The View from the Other Side

In “Culminations,” I told you I was approaching these big events that were something of an ending for me. I’m on the other side of them, so I thought it was only fair to reflect on how they went.

“The Scarlet Letter” was good— I loved the way they staged it. Stark and modern set pieces, they made great use of shadows, which worked really well for the material. The costuming was traditional, which makes good sense for something as time-specific as that story. The music was good— I don’t know that I know enough about it to speak very critically about that element. It’s not like it’s going to be catchy— all the songs are pretty much about sin and shame.

I felt like it was pretty expositional. Dimmesdale told us he was tortured by his secret shame. Hester told Chillingsworth his deformities were coming from his twisted character. The first act, entirely, I felt like was a lot of telling and not a lot of showing. The second act was significantly better in that respect. It’s been a long time since I read the novel (probably not since high school, which was a time measured in decades ago), so the fact that I felt beat about the head and shoulders with the psychological aspects of the opera seemed like an indicator of overkill. But I went with my mom, who wasn’t following key parts of the story (she missed that Chillingsworth had been lost at sea and then enslaved, and thought he had just abandoned Hester), and I was behind someone at intermission who was pretty lost (he missed that Chillingsworth was her husband and Dimmesdale was the father’s baby, which was why he walked around so guilty), so maybe I’m just really good at this game. I think those people hadn’t read the synopsis or the rest of the program, which I find to be a pretty good way to be lost at either the ballet or the opera. But for my part, I’m not really enjoying something when I’m sitting there thinking “telling, telling, telling.” Like I said, the second act was more powerful.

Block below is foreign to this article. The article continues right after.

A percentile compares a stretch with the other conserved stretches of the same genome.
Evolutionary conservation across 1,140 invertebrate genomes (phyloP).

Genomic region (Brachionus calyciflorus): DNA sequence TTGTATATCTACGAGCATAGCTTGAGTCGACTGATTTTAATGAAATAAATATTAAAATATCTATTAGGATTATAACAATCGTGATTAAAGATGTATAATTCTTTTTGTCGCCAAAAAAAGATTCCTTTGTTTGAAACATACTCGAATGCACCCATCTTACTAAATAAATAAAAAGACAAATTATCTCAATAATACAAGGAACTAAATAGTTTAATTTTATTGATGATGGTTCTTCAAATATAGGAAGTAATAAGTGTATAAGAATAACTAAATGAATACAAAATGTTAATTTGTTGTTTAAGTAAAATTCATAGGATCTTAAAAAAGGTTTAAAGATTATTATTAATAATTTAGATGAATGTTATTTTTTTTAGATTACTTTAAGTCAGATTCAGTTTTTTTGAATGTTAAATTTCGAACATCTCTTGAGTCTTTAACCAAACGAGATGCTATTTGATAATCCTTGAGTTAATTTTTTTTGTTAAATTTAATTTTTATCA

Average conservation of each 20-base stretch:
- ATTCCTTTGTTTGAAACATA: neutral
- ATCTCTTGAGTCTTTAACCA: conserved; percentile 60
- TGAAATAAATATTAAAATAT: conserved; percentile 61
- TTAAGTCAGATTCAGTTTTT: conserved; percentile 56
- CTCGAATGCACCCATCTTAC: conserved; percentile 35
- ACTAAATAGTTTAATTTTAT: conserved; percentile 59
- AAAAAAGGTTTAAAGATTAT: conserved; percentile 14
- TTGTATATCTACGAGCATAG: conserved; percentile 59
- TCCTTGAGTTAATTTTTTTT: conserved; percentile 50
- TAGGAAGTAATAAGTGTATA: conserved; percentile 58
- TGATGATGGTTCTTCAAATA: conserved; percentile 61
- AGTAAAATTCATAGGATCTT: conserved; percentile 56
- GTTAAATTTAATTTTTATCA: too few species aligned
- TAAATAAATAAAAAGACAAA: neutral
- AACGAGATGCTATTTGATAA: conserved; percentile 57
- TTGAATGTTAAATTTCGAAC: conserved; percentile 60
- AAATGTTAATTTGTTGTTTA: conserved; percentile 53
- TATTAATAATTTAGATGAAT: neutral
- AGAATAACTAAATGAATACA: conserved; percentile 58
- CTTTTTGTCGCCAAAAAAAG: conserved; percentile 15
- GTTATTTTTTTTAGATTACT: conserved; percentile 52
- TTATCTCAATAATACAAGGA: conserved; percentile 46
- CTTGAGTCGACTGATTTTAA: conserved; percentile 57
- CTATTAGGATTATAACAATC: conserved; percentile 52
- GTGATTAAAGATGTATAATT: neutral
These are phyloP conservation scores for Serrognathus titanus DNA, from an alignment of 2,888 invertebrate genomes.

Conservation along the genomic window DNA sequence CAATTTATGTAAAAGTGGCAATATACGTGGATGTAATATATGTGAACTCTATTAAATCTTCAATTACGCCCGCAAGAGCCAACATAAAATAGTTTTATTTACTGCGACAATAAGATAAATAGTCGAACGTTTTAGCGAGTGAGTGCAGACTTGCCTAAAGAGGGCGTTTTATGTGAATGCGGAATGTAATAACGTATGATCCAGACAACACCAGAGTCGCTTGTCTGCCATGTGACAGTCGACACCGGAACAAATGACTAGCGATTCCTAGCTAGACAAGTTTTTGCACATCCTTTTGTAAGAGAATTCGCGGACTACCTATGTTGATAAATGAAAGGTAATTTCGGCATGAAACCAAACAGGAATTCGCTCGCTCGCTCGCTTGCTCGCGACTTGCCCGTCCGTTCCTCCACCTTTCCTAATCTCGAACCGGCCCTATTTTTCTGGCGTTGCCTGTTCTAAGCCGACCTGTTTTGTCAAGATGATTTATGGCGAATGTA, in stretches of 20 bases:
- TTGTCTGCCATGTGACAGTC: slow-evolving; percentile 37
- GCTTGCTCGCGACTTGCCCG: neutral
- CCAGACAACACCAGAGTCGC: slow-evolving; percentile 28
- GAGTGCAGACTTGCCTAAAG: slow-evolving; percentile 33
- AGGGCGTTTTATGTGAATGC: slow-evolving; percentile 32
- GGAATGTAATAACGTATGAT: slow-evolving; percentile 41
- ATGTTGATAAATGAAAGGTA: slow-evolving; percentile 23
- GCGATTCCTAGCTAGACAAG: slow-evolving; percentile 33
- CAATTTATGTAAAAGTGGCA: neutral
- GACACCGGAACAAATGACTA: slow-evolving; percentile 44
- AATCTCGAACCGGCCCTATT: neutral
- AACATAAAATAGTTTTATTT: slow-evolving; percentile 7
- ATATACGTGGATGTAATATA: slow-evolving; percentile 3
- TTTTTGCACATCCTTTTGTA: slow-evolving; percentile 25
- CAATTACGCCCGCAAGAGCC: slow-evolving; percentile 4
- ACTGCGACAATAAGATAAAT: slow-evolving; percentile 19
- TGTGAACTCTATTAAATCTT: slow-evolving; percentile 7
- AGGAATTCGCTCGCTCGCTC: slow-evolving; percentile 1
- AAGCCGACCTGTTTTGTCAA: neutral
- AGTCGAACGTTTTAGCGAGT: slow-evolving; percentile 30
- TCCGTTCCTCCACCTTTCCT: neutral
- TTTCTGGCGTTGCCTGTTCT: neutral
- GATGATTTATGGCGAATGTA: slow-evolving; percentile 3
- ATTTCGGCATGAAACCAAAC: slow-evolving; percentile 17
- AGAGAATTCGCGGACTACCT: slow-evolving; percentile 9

In all, I’d say they made great use of theme and visual elements, and the music was good but not, in my opinion, memorable or epic.

Confirmation was beautiful. I realized a few weeks ago that my girls were done learning what I had to teach them, and that was confirmed for me (no pun intended) when I got there and found all 19 of them on time and dressed appropriately, ready to go. I had made contingency plans in case any of them forgot a sweater or needed anything, but they were all set. I wept happy tears at meaningful moments throughout the service, right up until the point that the 19th got confirmed. After that, my tears were dried. I could literally feel the weight of responsibility for them removed starting from that moment. It was a welcome weight, but it’s in better hands, now. I still love and support and believe in them as much as ever, but I’m not their teacher anymore, really. They said their thank yous and we took pictures and it was still good, but I was surprised by how definitively I could feel in my spirit (not through their demeanor) that they’re not my girls anymore. I told them weeks ago that I wouldn’t blame them if they didn’t come to our last class, this week. They insisted that they wanted to, and we’re having a party, but I won’t be surprised if it’s pretty lightly attended, not for lack of love for what we shared, just that we’re on the other side of it. Part of me is sad that it’s over. My ego is a little bruised at the idea that they don’t need me. But mostly, I’m grateful for having had the chance to know them. I hope one or two of them will drop me a line and let me see some of the great stuff I know they’ll do in the world.

 

 

 

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